CC BY-NC-ND 4.0 · J Knee Surg 2018; 31(06): 528-535
DOI: 10.1055/s-0037-1604138
Original Article
Thieme Medical Publishers 333 Seventh Avenue, New York, NY 10001, USA.

Implantation of a Novel Cryopreserved Viable Osteochondral Allograft for Articular Cartilage Repair in the Knee

C. Thomas Vangsness Jr.
1  Department of Orthopaedic Surgery, Keck School of Medicine, University of Southern California, Los Angeles, California
Geoffrey Higgs
2  Department of Orthopaedic Surgery and Sports Medicine, OrthoCare Institute, Lumin Health, Plano, Texas
James K. Hoffman
3  Department of Orthopaedic Surgery, Coordinated Health, Bethlehem, Pennsylvania
Jack Farr
4  Cartilage Restoration Center of Indiana, OrthoIndy Hospital, Indianapolis, Indiana
5  Department of Orthopedic Surgery, Indiana University School of Medicine, Indianapolis, Indiana
Philip A. Davidson
6  Davidson Orthopedics, Salt Lake City, Utah
Farrell Milstein
7  Osiris Therapeutics, Inc., Columbia, Maryland
Sandra Geraghty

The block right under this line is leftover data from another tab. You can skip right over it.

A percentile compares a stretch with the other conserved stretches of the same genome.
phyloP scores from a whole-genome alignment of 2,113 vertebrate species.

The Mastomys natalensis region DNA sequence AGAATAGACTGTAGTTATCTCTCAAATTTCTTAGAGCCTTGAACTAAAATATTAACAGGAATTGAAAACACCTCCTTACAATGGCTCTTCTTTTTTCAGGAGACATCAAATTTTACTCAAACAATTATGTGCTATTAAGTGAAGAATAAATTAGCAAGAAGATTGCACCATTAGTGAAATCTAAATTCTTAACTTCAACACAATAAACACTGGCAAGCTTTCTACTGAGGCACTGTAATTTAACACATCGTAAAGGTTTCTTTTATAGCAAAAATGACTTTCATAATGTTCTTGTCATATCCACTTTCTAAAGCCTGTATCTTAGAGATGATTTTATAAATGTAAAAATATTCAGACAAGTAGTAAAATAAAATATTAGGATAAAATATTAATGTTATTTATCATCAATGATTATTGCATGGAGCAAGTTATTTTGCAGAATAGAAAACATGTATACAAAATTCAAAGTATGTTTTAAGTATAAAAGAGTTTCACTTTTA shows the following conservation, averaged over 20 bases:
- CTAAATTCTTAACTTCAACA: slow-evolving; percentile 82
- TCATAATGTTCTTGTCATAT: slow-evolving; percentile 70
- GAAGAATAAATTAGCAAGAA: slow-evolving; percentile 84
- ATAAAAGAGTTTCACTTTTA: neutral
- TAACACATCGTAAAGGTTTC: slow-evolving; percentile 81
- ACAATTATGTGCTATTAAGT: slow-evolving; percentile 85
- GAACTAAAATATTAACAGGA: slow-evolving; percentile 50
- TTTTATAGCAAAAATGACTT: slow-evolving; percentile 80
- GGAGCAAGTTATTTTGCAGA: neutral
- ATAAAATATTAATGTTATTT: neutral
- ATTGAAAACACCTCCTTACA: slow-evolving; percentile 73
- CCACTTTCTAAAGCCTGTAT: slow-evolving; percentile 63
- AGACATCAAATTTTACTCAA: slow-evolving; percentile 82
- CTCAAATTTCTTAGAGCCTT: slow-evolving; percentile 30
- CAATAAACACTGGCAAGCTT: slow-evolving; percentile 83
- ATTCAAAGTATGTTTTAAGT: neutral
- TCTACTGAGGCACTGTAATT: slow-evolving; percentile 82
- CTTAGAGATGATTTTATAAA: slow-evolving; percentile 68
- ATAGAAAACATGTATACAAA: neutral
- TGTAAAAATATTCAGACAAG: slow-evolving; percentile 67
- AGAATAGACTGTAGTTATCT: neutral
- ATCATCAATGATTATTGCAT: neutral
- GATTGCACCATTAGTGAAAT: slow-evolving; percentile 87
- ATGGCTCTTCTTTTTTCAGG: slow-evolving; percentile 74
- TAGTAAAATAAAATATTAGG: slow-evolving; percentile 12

7  Osiris Therapeutics, Inc., Columbia, Maryland
› Author Affiliations
Further Information

Publication History

25 May 2016

31 May 2017

Publication Date:
24 July 2017 (online)


Restoration and repair of articular cartilage injuries remain a challenge for orthopaedic surgeons. The standard first-line treatment of articular cartilage lesions is marrow stimulation; however, this procedure can often result in the generation of fibrous repair cartilage rather than the biomechanically superior hyaline cartilage. Marrow stimulation is also often limited to smaller lesions, less than 2 cm2. Larger lesions may require implantation of a fresh osteochondal allograft, though a short shelf life, size-matched donor requirements, potential challenges of bone healing, limited availability, and the relatively high price limit the wide use of this therapeutic approach. We present a straightforward, single-stage surgical technique of a novel reparative and restorative approach for articular cartilage repair with the implantation of a cryopreserved viable osteochondral allograft (CVOCA). The CVOCA contains full-thickness articular cartilage and a thin layer of subchondral bone, and maintains the intact native cartilage architecture with viable chondrocytes, growth factors, and extracellular matrix proteins to promote articular cartilage repair. We report the results of a retrospective case series of three patients who presented with articular cartilage lesions more than 2 cm2 and were treated with the CVOCA using the presented surgical technique. Patients were followed up to 2 years after implantation of the CVOCA and all three patients had satisfactory outcomes without adverse events. Controlled randomized studies are suggested for evaluation of CVOCA efficacy, safety, and long-term outcomes.